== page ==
The important part of truing the wheel is making sure you alternate between both types of problems. Just because it is perfect side to side does not mean it is perfect concentricically. In order to get it within the 1/32 (ideally less) of an inch boundary you have to do both many times.

The final step in the process is tuning the wheel. This just means going through each spoke and hitting it with something and making sure it sounds clear. If there is any vibration in the tone of the spoke it means that the spoke isn’t tight enough. Ideally the spokes of the same type would vibrate at the same pitch but concentricity and side to side motion are far more important. Really tuning is mostly to make sure that they are tight enough.

Wheel Offset

One thing to remember when tightening the spokes on the rear wheel is the wheel offset. Because the chain attaches to the sprocket on the rear wheel it is important that the hub is just the right distance from the rim or else it won’t fit when you try to put the bike together. We created a tool to measure this offset before we tightened the wheels.

Putting it all together

Once the wheels were trued and tuned we had to put the rubber tire onto the rims. First we put on a rubber liner, then we wrestled the rubber tire on, and finally we put in the tube. The challenging part of putting the tube in is that it can rip or puncture easily. One of two things can happen. Either the tube can get pinched between the rim and tire or the tube can get punctured on one of the spokes (they stick out from the rim). When one of our tubes had a hole it turned out to be from pinching which was good because that meant we didn’t have to grind down the end of the spokes.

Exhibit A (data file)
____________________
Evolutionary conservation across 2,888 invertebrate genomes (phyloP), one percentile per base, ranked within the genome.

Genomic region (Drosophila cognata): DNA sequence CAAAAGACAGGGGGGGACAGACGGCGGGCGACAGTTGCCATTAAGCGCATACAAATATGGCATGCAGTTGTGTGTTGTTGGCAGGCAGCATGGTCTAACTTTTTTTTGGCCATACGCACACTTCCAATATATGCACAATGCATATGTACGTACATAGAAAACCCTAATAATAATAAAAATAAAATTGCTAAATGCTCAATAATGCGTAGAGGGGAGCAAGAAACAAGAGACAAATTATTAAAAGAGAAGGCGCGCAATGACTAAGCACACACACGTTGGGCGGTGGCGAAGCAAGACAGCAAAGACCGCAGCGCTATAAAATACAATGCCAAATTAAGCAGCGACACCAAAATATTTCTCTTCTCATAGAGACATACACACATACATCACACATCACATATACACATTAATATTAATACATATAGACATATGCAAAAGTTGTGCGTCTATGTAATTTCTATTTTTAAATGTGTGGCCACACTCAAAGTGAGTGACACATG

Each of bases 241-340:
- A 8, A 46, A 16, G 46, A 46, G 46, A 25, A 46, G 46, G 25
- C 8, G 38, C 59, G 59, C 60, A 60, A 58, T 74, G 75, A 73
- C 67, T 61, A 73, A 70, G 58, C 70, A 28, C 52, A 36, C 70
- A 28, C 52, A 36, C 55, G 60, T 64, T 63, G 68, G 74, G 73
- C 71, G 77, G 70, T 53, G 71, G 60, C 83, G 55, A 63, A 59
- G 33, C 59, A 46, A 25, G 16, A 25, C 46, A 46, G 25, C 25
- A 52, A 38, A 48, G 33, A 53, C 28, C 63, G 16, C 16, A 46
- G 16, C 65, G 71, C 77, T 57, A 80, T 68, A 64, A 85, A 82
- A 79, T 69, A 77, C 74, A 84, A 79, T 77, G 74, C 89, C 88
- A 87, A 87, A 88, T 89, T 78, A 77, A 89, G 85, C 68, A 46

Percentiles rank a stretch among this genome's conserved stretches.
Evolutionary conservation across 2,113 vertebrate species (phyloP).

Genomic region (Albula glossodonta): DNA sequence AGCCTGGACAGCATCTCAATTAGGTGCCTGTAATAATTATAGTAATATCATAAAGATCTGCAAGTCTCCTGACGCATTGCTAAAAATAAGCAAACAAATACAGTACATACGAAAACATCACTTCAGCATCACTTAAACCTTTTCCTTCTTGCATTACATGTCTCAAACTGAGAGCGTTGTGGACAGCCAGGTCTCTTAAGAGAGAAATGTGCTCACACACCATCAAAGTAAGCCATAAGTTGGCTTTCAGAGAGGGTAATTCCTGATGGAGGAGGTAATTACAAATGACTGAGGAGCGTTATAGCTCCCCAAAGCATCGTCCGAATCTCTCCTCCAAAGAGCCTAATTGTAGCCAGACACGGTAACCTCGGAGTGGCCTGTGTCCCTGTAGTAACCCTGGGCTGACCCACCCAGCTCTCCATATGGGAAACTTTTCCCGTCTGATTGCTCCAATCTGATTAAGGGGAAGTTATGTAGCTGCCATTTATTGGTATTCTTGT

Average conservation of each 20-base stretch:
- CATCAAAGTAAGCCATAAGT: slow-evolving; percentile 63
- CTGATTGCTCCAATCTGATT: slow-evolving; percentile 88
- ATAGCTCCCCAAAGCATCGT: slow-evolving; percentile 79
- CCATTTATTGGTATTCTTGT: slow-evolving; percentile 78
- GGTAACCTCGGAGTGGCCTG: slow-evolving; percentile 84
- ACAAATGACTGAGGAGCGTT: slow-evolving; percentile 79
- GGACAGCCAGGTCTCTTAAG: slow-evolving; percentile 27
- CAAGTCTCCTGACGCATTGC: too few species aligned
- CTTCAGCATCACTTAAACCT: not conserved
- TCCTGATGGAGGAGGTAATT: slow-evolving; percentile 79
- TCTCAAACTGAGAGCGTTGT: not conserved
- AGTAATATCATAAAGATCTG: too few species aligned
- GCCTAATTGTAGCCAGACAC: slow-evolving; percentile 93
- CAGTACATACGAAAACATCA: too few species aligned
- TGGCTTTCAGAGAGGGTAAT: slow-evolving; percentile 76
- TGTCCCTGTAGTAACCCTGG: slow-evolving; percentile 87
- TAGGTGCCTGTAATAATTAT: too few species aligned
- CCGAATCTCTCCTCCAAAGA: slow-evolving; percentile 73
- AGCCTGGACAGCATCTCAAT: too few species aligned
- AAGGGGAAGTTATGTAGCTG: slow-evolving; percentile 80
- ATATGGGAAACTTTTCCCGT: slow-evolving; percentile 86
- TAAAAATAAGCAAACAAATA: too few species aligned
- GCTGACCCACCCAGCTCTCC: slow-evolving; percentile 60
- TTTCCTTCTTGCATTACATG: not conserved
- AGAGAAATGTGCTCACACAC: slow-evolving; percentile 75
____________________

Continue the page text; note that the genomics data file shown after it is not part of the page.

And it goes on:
Torque Calculations

Torque is the twisting force supplied by the engine that gets split up between the wheels. Large amounts of torque can cause wheel slippage. Because there are multiple plates in the clutch there are multiple torque thresholds for slippage. In class we calculated the amount of torque required for a wheel to slip (keep in mind this is for the fly wheel, the gears themselves have different torques based on this). From the results we see that the torque is 28 foot pounds.

Forces Acting on a Wheel


There are four basic forces that act on a wheel. Compression is a force that acts on the spokes on the bottom of the wheel at any given time. Tension is a force that acts on the spokes on the top of the wheel at any given time. Shearing is a force that can warp the wheel. It can lead to bending forces. Bending forces can be especially bad. They cause spoke fatigue which can eventually lead to breakage. An example of this is bending a paper clip. If you bend it a certain number of times it will eventually break.

Young’s Modulus of Elasticity

Young’s Modulus of Elasticity shows us how much bending force is needed before something breaks. There is a certain amount of force required until something is permanently warped. After that there is a certain amount of force required for something to completely break.

There are four additional forces acting on the wheel.

Gravity pulls the hub down which compresses the bottom spokes and pulls the top spokes into tension.

Impact forces are when the motorcycle collides with an outside force like a speed bump. This can also cause a shearing force on the wheel.

Acceleration forces act on the hub in a clockwise direction and act on the tire in a counter clockwise direction. They allows the wheels to spin, and consequently, the motorcycle to move.

Deceleration forces include the force on the wheel from the breaks. This works through friction occurring from the motorcycle tire’s interactions with the ground.